The spiders, it was later realized, were not reacting to flooding, they were warning of the invasion coming on the subspace webs…Recently, in real life, it was discovered that, like bees, spiders in colonies can communicate in simple ways. So, they’ve been talking and talking and showing…but we don’t listen. “Oh certainly, we are sometimes adversaries, but we have no wish to see our planet fall to an invasive species. These invaders, as we well remember from 65 million years ago, can spread amongst us quite quickly. Only the willingness of the dinosaurs to sacrifice themselves to the fight kept the things in check. We had some of the surviving invaders wrapped in webs–for in those days we were each bigger than kangaroos–and they went dormant, deep underground. But now they stir, sensing their fellows arriving…Hey, Seven-Leg, dude, they’re not listening…perhaps we should just spread out and eat them, at least that way…oh, okay, private council…”
I am going to hope I’m forgiven by the New York Times for just flat-out pasting in their review, here, of a very significant book by Nathaniel Rich which ‘presents humanity’s war against nature in vivid detail, with nature nearly defeated. “It was a costly victory, however,” he writes. “The prize was civilizational collapse.”’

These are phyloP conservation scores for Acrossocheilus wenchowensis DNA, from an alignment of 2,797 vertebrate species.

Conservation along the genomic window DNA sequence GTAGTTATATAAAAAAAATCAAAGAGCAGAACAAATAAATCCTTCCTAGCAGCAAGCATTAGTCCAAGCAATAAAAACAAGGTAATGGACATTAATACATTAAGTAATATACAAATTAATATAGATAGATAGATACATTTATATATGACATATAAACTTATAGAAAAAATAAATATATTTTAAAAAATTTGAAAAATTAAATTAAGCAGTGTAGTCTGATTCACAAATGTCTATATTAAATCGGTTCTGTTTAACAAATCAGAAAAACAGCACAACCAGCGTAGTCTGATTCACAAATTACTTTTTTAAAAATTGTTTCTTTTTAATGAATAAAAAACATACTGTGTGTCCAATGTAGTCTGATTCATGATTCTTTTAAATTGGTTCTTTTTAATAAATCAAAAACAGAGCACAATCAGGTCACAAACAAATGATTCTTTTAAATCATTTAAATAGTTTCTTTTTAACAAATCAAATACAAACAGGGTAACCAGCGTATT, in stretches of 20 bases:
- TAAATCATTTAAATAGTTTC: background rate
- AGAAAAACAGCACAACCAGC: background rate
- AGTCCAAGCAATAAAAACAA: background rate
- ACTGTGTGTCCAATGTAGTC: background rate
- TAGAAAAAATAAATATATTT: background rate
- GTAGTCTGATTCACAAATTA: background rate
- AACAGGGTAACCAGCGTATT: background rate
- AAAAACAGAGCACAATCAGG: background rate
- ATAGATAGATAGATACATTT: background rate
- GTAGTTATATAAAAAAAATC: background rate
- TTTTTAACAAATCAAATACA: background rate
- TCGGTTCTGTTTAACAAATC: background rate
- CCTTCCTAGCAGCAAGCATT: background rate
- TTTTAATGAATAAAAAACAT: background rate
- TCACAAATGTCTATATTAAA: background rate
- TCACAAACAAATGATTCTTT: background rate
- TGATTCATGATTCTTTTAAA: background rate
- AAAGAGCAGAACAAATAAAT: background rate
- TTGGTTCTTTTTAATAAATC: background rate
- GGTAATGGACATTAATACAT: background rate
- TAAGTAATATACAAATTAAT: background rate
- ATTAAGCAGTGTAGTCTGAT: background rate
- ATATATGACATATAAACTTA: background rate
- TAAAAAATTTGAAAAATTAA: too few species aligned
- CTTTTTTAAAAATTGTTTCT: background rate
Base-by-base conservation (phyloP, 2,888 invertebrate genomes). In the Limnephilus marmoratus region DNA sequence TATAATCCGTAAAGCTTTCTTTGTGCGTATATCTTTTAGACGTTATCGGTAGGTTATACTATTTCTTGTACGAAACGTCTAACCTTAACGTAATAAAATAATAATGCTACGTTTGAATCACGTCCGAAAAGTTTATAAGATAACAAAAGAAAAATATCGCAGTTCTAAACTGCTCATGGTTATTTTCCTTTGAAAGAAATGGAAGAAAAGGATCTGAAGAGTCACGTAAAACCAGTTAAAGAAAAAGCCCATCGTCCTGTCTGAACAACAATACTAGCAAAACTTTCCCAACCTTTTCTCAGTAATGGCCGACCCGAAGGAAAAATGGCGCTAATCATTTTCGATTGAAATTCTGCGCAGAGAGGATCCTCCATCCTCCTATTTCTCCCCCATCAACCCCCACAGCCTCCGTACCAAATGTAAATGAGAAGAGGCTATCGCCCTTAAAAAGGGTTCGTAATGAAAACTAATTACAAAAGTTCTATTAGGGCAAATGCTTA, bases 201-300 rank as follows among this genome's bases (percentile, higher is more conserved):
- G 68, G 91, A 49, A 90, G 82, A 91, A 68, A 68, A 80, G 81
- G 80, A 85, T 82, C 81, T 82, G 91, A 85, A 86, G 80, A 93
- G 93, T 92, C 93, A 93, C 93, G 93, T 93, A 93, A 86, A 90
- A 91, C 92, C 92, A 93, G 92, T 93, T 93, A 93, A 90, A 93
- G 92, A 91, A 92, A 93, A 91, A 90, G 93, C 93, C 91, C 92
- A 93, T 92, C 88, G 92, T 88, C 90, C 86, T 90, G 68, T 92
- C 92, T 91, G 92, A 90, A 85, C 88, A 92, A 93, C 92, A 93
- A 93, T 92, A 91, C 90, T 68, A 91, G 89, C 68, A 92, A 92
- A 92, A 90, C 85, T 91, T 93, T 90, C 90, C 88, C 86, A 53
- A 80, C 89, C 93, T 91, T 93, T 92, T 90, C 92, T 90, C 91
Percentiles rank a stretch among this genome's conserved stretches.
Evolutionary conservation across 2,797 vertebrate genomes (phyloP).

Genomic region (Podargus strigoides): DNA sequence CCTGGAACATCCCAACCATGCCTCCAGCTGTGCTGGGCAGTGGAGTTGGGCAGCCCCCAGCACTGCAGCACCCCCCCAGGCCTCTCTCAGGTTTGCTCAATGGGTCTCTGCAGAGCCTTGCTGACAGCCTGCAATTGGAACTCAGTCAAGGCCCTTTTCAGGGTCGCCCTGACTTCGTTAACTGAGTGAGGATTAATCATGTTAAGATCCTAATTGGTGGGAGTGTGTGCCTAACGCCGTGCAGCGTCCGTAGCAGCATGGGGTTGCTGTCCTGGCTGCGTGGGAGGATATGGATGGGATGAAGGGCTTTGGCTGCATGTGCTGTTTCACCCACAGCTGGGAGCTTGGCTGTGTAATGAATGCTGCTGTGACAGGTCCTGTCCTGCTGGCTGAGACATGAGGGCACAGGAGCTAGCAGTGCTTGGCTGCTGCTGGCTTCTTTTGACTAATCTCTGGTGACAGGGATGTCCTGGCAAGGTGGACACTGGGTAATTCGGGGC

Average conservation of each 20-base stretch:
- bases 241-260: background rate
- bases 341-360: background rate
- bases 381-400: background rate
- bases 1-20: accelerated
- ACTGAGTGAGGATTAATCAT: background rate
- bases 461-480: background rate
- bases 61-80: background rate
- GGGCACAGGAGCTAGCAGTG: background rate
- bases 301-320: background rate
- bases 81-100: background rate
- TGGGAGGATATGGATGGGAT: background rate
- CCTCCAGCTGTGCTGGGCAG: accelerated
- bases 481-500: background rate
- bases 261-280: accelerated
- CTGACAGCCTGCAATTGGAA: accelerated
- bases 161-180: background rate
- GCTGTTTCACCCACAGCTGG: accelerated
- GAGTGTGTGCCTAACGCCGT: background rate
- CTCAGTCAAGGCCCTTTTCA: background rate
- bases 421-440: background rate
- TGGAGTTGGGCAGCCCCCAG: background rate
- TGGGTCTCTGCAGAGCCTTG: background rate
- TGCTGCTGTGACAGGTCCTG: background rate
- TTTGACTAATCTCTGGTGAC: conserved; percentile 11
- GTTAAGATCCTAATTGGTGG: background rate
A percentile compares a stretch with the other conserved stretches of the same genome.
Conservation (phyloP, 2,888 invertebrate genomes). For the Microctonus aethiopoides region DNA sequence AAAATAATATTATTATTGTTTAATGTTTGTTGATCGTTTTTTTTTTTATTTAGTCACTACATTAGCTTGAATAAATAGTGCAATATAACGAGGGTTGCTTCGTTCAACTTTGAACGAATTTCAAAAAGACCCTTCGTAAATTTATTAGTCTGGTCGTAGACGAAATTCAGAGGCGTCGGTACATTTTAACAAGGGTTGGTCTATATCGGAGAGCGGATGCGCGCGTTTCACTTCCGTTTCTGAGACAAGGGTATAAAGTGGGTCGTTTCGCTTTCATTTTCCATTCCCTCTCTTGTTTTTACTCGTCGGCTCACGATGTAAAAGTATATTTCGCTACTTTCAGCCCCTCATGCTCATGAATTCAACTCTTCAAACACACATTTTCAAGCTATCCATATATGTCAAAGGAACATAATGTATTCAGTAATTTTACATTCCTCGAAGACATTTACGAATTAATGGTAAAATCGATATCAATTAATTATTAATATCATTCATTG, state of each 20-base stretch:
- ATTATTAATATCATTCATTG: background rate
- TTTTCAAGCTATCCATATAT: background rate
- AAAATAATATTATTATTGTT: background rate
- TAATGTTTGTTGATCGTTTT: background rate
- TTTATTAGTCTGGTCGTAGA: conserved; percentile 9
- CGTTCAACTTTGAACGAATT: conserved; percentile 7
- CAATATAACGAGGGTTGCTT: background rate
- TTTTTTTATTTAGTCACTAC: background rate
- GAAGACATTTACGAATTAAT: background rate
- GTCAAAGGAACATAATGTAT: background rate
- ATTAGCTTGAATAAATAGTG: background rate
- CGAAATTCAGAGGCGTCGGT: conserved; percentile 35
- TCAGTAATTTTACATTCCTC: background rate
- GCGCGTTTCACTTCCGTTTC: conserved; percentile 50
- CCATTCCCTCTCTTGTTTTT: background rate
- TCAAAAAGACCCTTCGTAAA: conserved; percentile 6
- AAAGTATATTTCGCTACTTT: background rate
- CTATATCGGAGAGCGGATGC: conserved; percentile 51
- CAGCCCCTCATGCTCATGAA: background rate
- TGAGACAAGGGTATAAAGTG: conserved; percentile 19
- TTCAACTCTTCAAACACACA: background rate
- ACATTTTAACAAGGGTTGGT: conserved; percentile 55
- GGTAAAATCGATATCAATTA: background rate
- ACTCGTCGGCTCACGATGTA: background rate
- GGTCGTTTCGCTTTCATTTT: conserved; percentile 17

(reviewed by) Dahr Jamail
Scenes From a World Remade
By Nathaniel Rich
On average, an American man puts 85 man-made chemicals into his body every day, while an American woman takes in nearly twice that amount.
Rich tourists pay top dollar for disaster tours to gawk at New Orleans’s Katrina-devastated Lower Ninth Ward, where the people who have remained struggle to survive.